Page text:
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I generally agree with @dm63's answer: A convex (concave) smile around the forward usually indicates and leptokurtic (platykurtic) implied risk-neutral probability density. Both situations can or cannot admit arbitrage. I provide you with two counterexamples to your statements. A volatility smile that is concave around the forward does not necessarily ...

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In the derivatives context, "arbitrage free" means almost surely for the probability measure under consideration. This is in opposition with statistical arbitrage used at high frequencies for example. More precisely the assumption is that there is no $T\geq 0$ and self-financed portfolio $V$ such that $V_0 = 0$, $P(V_T < 0) = 0$ and $P(V_T > 0) > ... 9 This option is a perpetual one touch option. Its price depends on the model used; additional assumptions are required to get a model-independent price. Let us first consider 3 important example models for stock price$S$. Constant:$S(t) \equiv 1.$There is$0$probability that the perpetual one touch pays off, so its price is$0.$Black-Scholes:$S$... 9 This is an interesting question that I have asked myself. Below is my take. Let us consider an economy$(\Omega,\mathcal{F},P)$equipped with a filtration$(\mathcal{F})_{t \geq 0}$consisting on a traded asset$S_t$and a numéraire$N_tspecified by the following stochastic differential equations: \begin{align} \text{d}S_t&=\alpha(t,S_t)\text{d}t+\... 8 You don’t just need self-financing in a risk-neutral world but it’s a much more fundamental principle. If you look at a portfolio that is not self-financing, i.e. you can inject or withdrawal funds at any time, you can hedge any derivative easily. If you can always add the amount of money you need, then hedging becomes trivial. Thus, you use self-financing ... 6 Making money is not the only reasonable objective to trading. Another common reason is to manage/reallocate risk. For example, this is exactly the objective of liability-driven-investors, such as pension funds. They're specifically trying to match durations of their liabilities. It doesn't matter if pension fund managers believe there are no inefficiencies ... 6 This is not an arbitrage because the transaction costs of the basket of goods is too high. Ever try to sell an item on eBay? I doubt you'll get 2-3% more for it next year, even new in box. Some of the items in the basket are current consumption goods. Good luck selling those fresh fruits and vegetables next year for 2-3% more than you paid. Others are ... 6 In three bullet points: Efficiency: the obtained prices maximize assumed utilities of different agents. In their paper "The Valuation of Option Contracts and a Test of Market Efficiency", Cohen, Black and Scholes compare the theoretical value of options to their market price. The efficiency is in this sense: can agents obtain more or less in practice than ... 5 Let T= \inf\{t>0: S_t = H\}. Then the option payoff is given by \mathbb{1}_{\{T < \infty\}}, and the value of the option is given by \mathbb{P}(T< \infty). We assume that the stock price process is a geometric Brownian motion, that is, for t>0 S_t = \exp\big(-\frac{1}{2}\sigma^2 t + \sigma W_t\big),$$where \{W_t, t \geq 0\} is a ... 5 I believe there is not a unique price if you can't short. Say, instead of buying the option you spent 0.5 on a half a unit of the asset S^2_1 This asset pays out [0.4, 0.6, 0.8] which first order stochastically dominates the option. So, no matter your probability beliefs about the states, in that setting you'd never pay 0.5 for the option which pays ... 5 Suppose that the given condition is true. You want to construct an arbitrage portfolio to take advantage of this. Now, d is an interest rate, and the condition suggests that d is too high. So you will want to receive d in order to profit. If you could, you would borrow money at r and lend it to the stock broker or exchange to collect the interest ... 5 Sell 1 unit of S1,2,3 respectively, gain 3; buy 2 units of risk-free asset, cost 2. No matter which state appears, the future payoff/loss is 0 for sure, while you will gain 1 at the beginning. 4 I do this question to death in Concepts and ... If (discounted price of) everything is a martingale then every trading strategy is a martingale. Therefore any self-financing portfolio of initial value zero and has expectation zero. Therefore there are no arbitrages (since these have positive expectation and initial value zero). So there is no arbitrage in ... 4 For the first one absurd reasoning allows you to construct an arbitrage (as r=0) by investing (or short selling according to the sign of \mu) at the time where \sigma is null, or if you prefer as soon as t is in B (which is not a Lebesgue negligible set by hypothesis) which is absurd as no-arbitrage holds. The details that remain to be proved is that ... 4 I think that you are missing one key condition on the call prices that I would say is standard, namely that the call prices should be bounded below by an "intrinsic" value. Specifically, we would expect C(K) \ge (S-e^{-rT}K)_+, and this can easily be seen to yield a static arbitrage if violated. This condition (in a slightly different form) can be found ... 4 The dynamics of the underlying stock process are obviously crucial to the derivative's price. Thus if you don't necessarily assume S_t to be log normally distributed (B&S-Model) you won't get the same price even if the market is arbitrage free. Example: Assume S_t=C \forall t \in \mathbb{R}^+ and r=0. Thus S_t is constant and the interest ... 4 The formation of asset price bubbles, such as the recent US housing market bubble, is perhaps the clearest indication that markets are not efficient. Hundreds of bubbles have been documented for all kinds of traded assets; see the tulip mania for an extreme case. Many practitioners also routinely use trading strategies such as momentum or reversion to the ... 4 You cannot use negative probabilities in this context. When there is no unique probability measure, there can be no unique price. You only know that it is in [0, 0.6] range, if you want to tighten this interval you need to make further assumptions/tweak inputs I agree with your conclusion that there no suitable probability measure. But I am not sure about ... 4 Consider a random variable X that has a probability density function (PDF) f(x). X being non-negative means that f(x) = 0 for x < 0. The expectation of X is thus \begin{equation} \int_{-\infty}^\infty x f(x) \mathrm{d}x = \int_0^\infty x f(x) \mathrm{d}x. \end{equation} Since f(x) \geq 0 for it to be a valid PDF, it follows that \begin{... 4 a) From the no arbitrage condition, and without ressorting to a specific model$$ PV[S(T)|S(T_0)] = S(T_0)  S(T_0) = (1-\delta) S(T_0^-)  PV[S(T_0^-)|S(0)] = S(0) $$Therefore the PV of X at time 0 is$$ PV[S(T)|S(0)] = PV[S(T_0)|S(0)] = PV[(1-\delta) S(T_0^-)|S(0)] = (1-\delta) S(0) $$b) on t=0 you buy 1-\delta units of the stock ... 4 You'll find here that in terms of European option prices, the absence of calendar arbitrage writes$$ \frac{\tilde{C}(k\, F(0,t_2),t_2)}{F(0,t_2)} \geq \frac{\tilde{C}(k \, F(0,t_1),t_1)}{F(0,t_1)}, \forall k \in \Bbb{R}, \forall \, 0 < t_1 < t_2 \tag{1} $$where \tilde{C}(K,t) denotes the undiscounted European call price for strike K and time to ... 4 In practice, the self-financing condition can be regarded as an economic consequence of market competition. Take the perspective of an investment bank trading in hedgeable derivatives. If the hedging strategy is not self-financing, then it must be either: Generating cash outflows for the bank. It is therefore uneconomical for the bank to trade this product; ... 4 I think it is far easier to understand by just drawing the payoffs. You have two put options: A European put option on a non-dividend paying stock with strike price 80 is priced at 8 dollars, and a put option on the same stock with strike price 90 dollars is priced at 9 dollar The difference between the two payoffs is equal to 10 dollars (90 strike puts ... 3 No this is not a risk free arbitrage. What you are talking about is modeling a stock price with GBM and it has nothing to do with Black-Scholes. Black-Scholes is an option pricing formula that assumes that stocks follow GBM (which is a bad assumption to begin with but we won't get into that). What you are talking about doing is taking on leverage. E[S_T]=... 3 A very good book covering such fundamentals with no or only a minimal amount of maths — highly recommended! Puzzles of Finance: Six Practical Problems and Their Remarkable Solutions by Mark P. Kritzman The topics that are covered here are: Siegel's Paradox Likelihood of Loss Time Diversification Why the Expected Return Is Not To Be Expected Half Stocks ... 3 Consider a portfolio where I sell \frac{1}{H} in stock and use that to buy an option. This is a 0 cost portfolio. When I hit the barrier the price of this portfolio is also 0. Law of one price would suggest that this portfolio should be zero cost at all times. So the price of the option at any time must be$$ C_t = \frac{1}{H}*S_t$Also, the option ... 3 Fact 1: if you are not good at pricing options, of course you can create a lot of arbitrage opportunities for the rest of the market. It does not matter whether the reason is in dividends or anything else. Fact 2: if you are good in pricing options, you price the dividend effect in advance. Consider the situation of the European calls, and suppose that both ... 3 (This answer is broadly in line with the comment of Amsh. I added it because Amsh his 1 line solution says substract the PV (present value) of the div; However, the example below shows that one should substract the FV (future value) of the div). edit: to be more precise future value from moment you receive div, until you deliver the stock. Assume$S(0) = ...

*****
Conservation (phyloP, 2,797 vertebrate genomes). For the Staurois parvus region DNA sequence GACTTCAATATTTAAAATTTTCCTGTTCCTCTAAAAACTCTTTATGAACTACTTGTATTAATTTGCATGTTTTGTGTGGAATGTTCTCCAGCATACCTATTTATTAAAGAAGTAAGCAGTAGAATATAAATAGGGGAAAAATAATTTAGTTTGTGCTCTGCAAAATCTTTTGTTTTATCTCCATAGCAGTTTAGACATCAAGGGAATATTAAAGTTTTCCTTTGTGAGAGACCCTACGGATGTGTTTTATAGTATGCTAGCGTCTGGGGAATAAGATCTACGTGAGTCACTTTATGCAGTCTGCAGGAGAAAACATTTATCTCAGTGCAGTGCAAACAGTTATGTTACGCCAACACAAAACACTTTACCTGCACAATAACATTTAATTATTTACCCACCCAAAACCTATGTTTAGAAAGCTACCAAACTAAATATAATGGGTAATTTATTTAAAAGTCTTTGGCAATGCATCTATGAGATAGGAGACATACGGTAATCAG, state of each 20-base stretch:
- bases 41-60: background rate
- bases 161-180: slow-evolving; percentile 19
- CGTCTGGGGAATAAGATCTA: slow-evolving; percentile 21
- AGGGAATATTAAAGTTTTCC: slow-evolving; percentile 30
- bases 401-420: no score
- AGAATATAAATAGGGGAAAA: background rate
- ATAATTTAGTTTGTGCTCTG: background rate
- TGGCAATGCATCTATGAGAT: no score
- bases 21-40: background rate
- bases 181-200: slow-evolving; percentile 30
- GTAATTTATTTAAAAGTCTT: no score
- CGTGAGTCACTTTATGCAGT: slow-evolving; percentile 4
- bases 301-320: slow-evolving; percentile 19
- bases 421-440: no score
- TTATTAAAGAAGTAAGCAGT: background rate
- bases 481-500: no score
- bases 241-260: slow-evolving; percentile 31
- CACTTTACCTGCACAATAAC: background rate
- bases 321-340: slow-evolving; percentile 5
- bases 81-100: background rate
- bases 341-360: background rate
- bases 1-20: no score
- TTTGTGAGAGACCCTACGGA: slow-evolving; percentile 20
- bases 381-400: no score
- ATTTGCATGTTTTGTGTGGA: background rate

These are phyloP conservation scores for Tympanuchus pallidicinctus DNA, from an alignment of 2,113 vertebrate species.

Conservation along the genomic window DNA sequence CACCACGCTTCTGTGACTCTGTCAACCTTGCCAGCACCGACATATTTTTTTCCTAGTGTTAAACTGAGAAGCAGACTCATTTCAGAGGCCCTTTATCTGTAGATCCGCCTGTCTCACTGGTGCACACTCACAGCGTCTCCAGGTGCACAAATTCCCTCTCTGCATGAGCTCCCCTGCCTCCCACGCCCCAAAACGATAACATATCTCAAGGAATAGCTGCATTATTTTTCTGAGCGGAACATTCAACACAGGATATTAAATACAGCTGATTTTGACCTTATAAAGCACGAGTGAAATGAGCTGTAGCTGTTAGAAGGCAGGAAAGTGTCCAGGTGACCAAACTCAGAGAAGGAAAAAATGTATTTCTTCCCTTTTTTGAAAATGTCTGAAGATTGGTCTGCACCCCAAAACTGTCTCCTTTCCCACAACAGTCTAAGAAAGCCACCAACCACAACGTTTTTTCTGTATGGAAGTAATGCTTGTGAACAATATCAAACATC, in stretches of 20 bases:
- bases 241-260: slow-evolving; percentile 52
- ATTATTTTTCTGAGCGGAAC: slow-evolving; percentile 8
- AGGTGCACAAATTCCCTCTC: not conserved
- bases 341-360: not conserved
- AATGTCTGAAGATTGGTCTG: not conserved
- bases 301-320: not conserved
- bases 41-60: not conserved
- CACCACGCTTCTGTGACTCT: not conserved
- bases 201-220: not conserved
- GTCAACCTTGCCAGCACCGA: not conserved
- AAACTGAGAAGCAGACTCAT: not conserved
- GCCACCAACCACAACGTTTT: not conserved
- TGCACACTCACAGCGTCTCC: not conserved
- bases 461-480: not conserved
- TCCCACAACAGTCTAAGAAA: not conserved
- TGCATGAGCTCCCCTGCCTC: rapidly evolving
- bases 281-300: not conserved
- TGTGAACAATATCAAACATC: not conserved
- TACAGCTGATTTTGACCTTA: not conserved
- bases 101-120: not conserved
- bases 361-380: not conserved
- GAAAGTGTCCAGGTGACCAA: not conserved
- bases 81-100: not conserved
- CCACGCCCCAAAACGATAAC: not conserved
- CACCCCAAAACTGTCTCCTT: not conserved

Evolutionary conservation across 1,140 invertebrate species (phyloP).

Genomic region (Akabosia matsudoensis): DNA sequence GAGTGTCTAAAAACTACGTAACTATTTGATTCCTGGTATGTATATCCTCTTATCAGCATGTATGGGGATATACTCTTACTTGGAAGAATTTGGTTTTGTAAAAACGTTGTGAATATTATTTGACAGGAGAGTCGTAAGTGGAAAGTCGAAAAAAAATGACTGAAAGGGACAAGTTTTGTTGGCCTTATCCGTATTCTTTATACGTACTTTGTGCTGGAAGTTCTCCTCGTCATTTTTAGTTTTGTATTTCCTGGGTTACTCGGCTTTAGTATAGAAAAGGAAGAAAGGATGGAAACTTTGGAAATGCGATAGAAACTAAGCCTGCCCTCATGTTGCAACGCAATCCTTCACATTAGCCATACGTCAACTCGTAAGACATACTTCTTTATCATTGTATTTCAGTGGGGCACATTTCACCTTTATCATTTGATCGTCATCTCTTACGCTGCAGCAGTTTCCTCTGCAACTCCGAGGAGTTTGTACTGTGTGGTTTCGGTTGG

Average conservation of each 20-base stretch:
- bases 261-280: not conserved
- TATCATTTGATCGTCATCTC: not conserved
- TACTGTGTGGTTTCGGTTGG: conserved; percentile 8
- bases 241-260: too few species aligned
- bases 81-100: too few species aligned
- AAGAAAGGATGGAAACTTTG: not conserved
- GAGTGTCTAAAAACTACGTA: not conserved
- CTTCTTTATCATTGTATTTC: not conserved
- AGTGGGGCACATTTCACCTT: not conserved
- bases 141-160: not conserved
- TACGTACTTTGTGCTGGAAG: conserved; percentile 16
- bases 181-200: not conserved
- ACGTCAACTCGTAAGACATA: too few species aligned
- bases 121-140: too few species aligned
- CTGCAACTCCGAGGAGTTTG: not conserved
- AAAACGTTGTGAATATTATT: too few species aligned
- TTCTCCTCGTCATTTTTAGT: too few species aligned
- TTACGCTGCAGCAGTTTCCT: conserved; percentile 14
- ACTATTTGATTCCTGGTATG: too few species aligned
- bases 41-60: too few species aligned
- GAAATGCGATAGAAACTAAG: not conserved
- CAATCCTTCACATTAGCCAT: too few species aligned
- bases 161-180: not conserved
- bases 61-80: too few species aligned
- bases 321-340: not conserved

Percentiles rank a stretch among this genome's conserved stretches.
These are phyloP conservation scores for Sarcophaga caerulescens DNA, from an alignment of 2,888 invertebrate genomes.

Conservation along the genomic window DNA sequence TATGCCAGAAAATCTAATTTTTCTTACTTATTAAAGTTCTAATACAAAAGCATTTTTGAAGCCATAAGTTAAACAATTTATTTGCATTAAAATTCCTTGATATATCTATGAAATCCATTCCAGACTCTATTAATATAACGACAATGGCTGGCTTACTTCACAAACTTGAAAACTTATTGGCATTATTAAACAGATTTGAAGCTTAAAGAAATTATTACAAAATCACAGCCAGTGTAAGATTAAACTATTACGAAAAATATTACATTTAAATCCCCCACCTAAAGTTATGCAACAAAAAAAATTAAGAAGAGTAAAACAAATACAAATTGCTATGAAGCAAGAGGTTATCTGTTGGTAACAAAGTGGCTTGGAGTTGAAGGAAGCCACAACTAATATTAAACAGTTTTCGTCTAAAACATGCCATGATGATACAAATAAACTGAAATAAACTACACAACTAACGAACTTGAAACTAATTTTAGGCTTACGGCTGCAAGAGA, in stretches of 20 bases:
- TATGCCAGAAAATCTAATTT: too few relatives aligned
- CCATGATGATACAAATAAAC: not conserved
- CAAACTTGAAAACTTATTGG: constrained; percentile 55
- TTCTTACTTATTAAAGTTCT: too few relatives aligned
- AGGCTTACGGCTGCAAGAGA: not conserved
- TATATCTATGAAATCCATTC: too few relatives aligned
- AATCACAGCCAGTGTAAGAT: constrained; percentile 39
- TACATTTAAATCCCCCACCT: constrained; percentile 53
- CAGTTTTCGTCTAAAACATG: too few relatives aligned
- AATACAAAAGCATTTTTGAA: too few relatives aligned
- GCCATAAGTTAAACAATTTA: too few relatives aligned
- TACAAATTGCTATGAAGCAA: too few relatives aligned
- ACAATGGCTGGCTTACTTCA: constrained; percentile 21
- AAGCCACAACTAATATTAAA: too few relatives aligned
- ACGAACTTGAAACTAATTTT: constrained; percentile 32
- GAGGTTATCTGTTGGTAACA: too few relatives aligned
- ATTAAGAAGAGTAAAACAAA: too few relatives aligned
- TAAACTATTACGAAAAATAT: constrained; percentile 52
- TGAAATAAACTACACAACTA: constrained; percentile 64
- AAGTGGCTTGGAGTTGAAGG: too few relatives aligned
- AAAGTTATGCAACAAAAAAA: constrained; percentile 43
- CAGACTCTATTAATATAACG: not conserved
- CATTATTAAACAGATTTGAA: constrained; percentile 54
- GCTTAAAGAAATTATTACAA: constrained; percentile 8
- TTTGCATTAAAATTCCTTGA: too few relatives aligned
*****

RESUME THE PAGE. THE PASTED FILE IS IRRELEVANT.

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I solved it the following way, just want make sure I'm not missing something obvious. Set up a portfolio $PF$ consisting of long $S$ and short $P$ at time $t = 0$. Choose arbitrary time $0 < t < T$. If $S_t > P_t$ then $PF_t = S_t - P_t$ which coincides with the value of the option. If $S_t$ hits $P_t$ from above, then dissolve the portfolio by ...